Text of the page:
A Writer’s Dilemma: To Read, to Watch, or to Write?

My blog has been dormant for years (kidding, just three weeks) and I’m starting to feel like a complete mess. The thing is that lately, I have been torn between three lovers: reading, watching, and writing.

My best friend gave me this Kobo e-book reader and I’ve been obsessed with it ever since I first laid my hands on it. At the same time, I’ve been binge-watching 13 Reasons Why and Riverdale and seeing some movies in between. As I also write for a living, I find it hard to make time for my blog or my project.

In this post, I’ll try to solve a dilemma that’s been boggling me. Believe me, I write as I think, so in a way, we’re in this together. I have no idea what I’d write when I logged into my WordPress account. You see, as a writer of some sorts, I’ve been struggling for years: should I prioritize writing, reading, or watching?

Writing

I can’t emphasize enough how writing has saved me for years. When I ran out of courage to keep fighting, I wrote my way through depression. There were also times when my obsession with fictional characters made me temporarily forget my problems.

Writing is my therapy. However, writing for my nine-to-five job and doing some freelance gigs make it nearly impossible for me to write for my blog (a.k.a. submit articles to various platforms and then repost them here).

Reading

No matter what you say, I will always believe that to be a writer, you need to be a bookworm. When my boss at work asked tips on how to write quality articles in a lightning speed manner, I told them reading is my foundation. If you already have an idea in mind, writing the words will come out naturally. There’s no other way to do it good and fast than to read in advance.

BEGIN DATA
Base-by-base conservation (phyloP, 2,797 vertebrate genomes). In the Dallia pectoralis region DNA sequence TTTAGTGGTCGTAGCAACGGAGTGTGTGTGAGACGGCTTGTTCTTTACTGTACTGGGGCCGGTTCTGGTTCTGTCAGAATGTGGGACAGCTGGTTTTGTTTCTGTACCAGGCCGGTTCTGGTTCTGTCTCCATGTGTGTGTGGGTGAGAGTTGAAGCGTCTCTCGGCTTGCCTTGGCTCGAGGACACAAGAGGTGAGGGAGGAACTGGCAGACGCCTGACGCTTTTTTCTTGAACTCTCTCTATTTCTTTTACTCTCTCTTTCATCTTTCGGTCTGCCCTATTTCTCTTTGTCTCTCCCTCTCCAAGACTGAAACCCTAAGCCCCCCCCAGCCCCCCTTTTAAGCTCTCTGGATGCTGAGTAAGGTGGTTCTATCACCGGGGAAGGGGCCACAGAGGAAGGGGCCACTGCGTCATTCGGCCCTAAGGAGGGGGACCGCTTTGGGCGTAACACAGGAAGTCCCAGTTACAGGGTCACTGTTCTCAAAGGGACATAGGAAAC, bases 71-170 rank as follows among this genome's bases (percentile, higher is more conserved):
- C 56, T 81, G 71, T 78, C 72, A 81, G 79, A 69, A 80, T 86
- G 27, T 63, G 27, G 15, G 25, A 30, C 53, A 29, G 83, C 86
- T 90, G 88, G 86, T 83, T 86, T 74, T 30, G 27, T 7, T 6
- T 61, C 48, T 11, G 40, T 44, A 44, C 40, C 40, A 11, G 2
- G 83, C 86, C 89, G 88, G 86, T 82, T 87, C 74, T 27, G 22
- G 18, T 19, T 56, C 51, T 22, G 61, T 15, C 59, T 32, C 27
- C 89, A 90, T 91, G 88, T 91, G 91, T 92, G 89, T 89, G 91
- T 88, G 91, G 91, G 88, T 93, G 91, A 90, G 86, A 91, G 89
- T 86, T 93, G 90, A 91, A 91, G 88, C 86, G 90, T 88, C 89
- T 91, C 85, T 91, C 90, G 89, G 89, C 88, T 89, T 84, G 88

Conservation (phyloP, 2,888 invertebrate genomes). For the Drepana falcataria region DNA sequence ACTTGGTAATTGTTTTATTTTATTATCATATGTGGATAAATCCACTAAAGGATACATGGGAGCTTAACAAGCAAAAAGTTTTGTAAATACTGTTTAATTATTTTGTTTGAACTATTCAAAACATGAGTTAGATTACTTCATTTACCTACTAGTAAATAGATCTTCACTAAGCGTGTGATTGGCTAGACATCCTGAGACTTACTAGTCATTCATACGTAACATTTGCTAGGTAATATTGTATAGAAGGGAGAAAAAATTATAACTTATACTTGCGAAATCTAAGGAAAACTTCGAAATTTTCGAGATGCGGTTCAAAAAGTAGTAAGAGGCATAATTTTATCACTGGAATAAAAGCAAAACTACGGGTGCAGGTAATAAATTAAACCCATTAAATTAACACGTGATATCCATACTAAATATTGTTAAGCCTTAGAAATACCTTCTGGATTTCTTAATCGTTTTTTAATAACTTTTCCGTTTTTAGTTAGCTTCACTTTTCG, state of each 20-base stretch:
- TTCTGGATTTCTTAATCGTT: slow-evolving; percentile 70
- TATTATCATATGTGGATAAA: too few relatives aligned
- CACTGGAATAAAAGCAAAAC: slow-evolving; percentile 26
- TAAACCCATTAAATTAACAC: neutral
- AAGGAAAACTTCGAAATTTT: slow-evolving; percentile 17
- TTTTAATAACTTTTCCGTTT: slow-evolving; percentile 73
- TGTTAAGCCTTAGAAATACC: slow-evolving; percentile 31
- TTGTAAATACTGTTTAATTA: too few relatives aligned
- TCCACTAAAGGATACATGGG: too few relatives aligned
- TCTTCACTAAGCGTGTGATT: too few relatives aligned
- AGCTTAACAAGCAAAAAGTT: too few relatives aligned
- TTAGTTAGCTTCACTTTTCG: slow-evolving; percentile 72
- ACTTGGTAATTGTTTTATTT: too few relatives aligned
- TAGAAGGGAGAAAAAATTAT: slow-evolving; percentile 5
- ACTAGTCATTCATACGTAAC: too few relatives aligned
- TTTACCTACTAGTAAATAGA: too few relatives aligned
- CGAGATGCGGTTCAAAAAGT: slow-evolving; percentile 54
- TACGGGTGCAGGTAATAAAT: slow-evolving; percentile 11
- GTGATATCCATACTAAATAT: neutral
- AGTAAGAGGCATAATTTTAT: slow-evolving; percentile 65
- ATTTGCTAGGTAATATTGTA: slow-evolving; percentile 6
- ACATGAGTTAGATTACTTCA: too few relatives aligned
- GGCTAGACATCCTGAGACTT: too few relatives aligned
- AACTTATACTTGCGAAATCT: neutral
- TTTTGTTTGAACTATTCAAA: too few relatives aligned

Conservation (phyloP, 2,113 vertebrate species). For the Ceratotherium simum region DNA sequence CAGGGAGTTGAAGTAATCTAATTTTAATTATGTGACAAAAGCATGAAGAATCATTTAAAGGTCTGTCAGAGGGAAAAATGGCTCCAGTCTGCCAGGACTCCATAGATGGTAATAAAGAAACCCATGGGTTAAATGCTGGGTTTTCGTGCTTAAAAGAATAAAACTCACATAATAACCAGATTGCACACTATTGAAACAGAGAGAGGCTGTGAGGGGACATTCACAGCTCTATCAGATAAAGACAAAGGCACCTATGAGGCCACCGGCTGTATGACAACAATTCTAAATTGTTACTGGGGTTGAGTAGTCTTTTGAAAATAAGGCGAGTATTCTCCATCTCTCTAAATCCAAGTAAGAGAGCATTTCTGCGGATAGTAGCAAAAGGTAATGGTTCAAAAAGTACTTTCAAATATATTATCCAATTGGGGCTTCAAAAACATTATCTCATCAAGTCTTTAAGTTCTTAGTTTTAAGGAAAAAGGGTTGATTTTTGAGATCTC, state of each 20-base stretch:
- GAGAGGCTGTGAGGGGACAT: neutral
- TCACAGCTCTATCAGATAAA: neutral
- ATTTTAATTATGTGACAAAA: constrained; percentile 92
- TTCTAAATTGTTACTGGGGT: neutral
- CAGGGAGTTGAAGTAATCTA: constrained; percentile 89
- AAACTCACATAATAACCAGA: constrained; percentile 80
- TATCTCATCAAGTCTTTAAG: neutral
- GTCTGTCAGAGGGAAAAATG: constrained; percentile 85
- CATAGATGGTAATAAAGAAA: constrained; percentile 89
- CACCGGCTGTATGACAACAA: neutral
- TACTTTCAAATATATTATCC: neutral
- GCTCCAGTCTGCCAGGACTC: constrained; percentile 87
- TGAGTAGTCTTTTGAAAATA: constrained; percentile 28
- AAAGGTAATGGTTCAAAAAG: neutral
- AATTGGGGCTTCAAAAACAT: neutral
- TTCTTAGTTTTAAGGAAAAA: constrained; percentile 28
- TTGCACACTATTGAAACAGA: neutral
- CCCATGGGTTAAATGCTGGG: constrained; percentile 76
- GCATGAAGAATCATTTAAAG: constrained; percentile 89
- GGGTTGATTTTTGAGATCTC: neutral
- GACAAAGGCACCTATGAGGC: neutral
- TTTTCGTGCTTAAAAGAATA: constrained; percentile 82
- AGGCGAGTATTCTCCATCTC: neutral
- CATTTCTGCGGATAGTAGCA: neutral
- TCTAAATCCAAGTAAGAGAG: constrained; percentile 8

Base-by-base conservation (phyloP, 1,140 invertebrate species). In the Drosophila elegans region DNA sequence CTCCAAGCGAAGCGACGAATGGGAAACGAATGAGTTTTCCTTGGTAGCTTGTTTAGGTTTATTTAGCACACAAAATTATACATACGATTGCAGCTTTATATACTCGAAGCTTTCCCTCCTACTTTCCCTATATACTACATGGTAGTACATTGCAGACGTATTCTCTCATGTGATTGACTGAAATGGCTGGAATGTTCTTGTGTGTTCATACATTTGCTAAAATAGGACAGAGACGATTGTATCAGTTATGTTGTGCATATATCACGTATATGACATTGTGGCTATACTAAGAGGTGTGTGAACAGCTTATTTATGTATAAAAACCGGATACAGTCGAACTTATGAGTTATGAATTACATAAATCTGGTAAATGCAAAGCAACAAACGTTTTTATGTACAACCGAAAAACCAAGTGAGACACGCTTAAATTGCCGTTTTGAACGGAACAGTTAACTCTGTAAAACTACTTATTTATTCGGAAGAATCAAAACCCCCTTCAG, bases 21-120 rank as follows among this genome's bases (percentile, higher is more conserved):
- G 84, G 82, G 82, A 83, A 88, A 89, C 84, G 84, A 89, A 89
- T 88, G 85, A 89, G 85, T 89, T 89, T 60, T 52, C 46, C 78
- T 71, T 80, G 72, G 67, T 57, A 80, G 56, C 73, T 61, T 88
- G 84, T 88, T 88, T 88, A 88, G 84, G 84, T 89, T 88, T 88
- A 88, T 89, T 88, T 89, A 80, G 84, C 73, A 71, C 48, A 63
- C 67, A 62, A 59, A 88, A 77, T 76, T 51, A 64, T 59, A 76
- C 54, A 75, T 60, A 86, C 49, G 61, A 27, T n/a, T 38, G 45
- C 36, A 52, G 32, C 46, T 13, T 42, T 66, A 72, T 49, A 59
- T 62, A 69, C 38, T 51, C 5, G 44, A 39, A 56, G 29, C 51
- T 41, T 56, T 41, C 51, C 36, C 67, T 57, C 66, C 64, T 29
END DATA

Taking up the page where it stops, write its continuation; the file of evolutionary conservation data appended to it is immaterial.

That’s the reason why I never let my busy schedule get in the way of my passion for reading. Whether it’s a book, a journal, an online article, or what have you, you don’t stop reading because that’s how great writers came to be. Athletes work out to muster the strength they need for competitions. Writers read to gather information, exercise their imagination, and widen their horizons.

Watching

Writing for foreign clients requires knowing how to speak their native language. In my experience as a writer and an editor, I discovered that the biggest struggle of most of my officemates was Filipinism. Meaning, Filipino copywriters tend to literally translate Filipino idioms into English, which makes their copy sound sloppy and awkward.

I also found out that to be a good copywriter, you need to explain your message in layman’s terms. If you like to use hifalutin words to sound profound, you’re a pretentious little word witch and you need to learn spells to write in simple terms.

Watching American or British movies and shows helps me get a glimpse of their culture, traditions, and native language. When I write for a British audience, I’d recall how the Harry Potter characters or The Beatles phrased their words or lyrics. For an American audience, it’s easier. Our country is dominated by American pop culture. By watching and observing them, I learn to write how they speak.

Juggling three hobbies at a time may be tough, but I realize there’s no harm in doing it. After all, these activities keep me engaged. There’s lesser room for the negatives and to be honest, that’s enough for me. I’d rather struggle to choose what to prioritize than lay in bed and wallow in depressing thoughts. It still visits me every day, though, those depressing thoughts. Can’t speak for my future right now, but I have to admit, it’s getting better each day.

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